The characteristics of a great product owner

The success of an agile software development team is highly dependent on the quality of the product owner.  As I’ve experienced several times, it’s not an easy role at all.

According to me, following skills are a must:

  • Create, market and defend the product vision.  A product owner must embody the product.  He must be passionate while talking about it, willing to fight for its success.  He must be able to share his vision with everyone involved and reminding everyone about the bigger picture.
  • Being a great communicator.  A product owner has to be able to express the customer needs in a clear, down to earth way.  The team must understand what he asks and why.  He should not care about how the team will develop it.
  • Strong in visualizing ideas and concepts.  One of the strong aspects of agile software development is visualization.  We all know the task board, the post-its, burn down, …  A good product owner must be able to express his thoughts on a whiteboard or flipchart.  Visualization is key when sharing knowledge.  Most of the material a PO produces should be suited to put on to a wall as information radiator.
  • Being able to assign business value to each feature.  We want to make sure that the team is always working on the most valuable feature.  Therefore the product owner must be able to continuously prioritize these features.  This often means getting consensus from different stakeholders, which means he should be able to facilitate and steer stakeholder meetings.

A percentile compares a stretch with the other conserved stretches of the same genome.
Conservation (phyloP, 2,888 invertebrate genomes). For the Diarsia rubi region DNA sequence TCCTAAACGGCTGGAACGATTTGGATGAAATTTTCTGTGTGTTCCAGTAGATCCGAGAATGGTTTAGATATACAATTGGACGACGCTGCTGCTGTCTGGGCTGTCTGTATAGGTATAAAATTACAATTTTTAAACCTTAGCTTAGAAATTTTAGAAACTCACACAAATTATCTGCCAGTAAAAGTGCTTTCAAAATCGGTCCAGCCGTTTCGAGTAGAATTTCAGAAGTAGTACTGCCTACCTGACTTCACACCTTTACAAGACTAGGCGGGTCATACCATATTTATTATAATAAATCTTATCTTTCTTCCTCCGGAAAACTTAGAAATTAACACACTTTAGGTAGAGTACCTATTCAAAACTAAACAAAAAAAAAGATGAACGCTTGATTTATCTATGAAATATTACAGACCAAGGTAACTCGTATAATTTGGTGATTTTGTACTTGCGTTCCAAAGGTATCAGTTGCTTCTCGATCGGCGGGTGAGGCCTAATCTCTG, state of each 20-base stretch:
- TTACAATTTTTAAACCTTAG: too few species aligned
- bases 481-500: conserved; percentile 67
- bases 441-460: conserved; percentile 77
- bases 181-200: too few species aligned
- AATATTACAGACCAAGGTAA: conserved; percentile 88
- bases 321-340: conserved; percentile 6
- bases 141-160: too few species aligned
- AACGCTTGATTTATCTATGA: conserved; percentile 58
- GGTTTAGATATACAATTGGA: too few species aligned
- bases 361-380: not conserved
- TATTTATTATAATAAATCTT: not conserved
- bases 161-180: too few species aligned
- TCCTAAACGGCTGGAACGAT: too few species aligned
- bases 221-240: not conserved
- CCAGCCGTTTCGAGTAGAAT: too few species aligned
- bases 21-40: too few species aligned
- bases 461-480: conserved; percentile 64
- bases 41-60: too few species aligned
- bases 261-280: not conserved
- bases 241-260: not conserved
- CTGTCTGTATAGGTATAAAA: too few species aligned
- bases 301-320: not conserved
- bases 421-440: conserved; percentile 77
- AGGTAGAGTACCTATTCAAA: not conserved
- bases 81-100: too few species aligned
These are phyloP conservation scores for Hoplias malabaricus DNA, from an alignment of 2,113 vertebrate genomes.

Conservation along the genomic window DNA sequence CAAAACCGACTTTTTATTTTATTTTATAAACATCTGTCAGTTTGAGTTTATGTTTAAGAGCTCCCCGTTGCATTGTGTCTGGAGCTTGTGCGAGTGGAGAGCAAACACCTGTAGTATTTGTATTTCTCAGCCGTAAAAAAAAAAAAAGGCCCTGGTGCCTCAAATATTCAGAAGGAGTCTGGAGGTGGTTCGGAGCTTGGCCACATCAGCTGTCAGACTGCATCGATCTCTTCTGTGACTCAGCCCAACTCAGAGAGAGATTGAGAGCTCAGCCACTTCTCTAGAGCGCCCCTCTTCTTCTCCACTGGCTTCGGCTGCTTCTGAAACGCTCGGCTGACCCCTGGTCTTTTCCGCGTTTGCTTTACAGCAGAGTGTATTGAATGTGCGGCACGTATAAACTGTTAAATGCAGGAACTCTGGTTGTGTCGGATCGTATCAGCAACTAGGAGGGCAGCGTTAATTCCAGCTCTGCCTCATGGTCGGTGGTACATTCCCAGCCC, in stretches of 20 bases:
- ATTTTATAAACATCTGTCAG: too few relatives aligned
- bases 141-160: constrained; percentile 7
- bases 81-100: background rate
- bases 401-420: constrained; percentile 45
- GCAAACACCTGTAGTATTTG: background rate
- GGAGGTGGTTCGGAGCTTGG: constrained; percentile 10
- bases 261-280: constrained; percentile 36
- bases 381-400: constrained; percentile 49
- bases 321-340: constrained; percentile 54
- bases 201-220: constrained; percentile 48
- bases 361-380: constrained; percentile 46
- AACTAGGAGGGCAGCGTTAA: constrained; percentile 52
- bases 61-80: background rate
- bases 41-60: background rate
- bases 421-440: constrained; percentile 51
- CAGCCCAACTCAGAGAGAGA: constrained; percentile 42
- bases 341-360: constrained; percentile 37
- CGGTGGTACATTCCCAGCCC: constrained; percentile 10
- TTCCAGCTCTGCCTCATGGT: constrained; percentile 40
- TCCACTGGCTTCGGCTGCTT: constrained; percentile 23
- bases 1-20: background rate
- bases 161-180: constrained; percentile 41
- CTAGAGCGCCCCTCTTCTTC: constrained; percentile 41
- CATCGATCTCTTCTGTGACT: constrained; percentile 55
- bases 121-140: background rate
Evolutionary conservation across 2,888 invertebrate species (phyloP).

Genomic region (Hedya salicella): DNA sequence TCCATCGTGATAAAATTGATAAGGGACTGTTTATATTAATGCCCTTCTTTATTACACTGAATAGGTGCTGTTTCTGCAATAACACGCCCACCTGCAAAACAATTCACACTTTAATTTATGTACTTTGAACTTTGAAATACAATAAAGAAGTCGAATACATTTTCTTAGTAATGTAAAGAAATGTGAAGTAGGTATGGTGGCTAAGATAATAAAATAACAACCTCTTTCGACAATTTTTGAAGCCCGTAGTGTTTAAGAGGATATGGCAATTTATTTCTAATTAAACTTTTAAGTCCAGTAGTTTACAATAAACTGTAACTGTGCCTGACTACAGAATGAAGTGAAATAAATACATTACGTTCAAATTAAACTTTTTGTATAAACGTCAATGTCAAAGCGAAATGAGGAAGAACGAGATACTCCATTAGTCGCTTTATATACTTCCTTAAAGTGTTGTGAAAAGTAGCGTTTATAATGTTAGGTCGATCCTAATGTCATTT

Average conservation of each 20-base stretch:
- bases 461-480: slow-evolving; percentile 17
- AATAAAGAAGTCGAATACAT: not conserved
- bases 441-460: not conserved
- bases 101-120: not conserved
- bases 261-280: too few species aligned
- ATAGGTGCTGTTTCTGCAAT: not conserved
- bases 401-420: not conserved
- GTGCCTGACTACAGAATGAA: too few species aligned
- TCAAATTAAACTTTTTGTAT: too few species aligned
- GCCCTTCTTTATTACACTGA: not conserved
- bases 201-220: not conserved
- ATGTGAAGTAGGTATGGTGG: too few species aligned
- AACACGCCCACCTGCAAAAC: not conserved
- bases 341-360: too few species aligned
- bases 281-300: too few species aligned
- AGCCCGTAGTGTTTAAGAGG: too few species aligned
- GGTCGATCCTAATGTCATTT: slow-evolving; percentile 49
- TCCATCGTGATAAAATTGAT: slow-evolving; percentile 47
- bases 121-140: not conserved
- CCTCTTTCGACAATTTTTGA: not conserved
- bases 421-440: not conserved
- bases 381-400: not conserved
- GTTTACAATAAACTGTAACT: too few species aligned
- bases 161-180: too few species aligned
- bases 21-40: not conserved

• Maintain a strict planning to stay one step ahead of the development team.  A product owner should always be ready to answer the team’s questions.  All features should be prioritized at all times, enough features should be analyzed for the upcoming iteration,… This requires him to always plan according to the upcoming needs.
  • Proactively help the team in understanding business requirements.  A product owner should be part of the team.  He should sit next to them, helping them understand the business needs in their daily development.  He should test and review every single piece of functionality.  Maybe even write some tests up front?
  • Have the authority to take decisions in name of all stakeholders.  When the team starts working on a piece of functionality, often issues rise to the surface.  A product owner must have the authority to decide on minor issues, so the team can maintain its speed.

Aren’t these a lot of skills for just one person?

About Nick Oostvogels

Hi, I'm an independent management consultant. My biggest strengths are located in the fields of teamwork, motivation, leadership and continuous improvement. In the IT industry you find a lot of these values in the agile movement, in which I often act as a project leader, product owner or coach. My interests go a lot further, into other industries where we find these values in lean production. Besides that, I try to broaden my horizon as much as possible, always looking for better ways of doing business.

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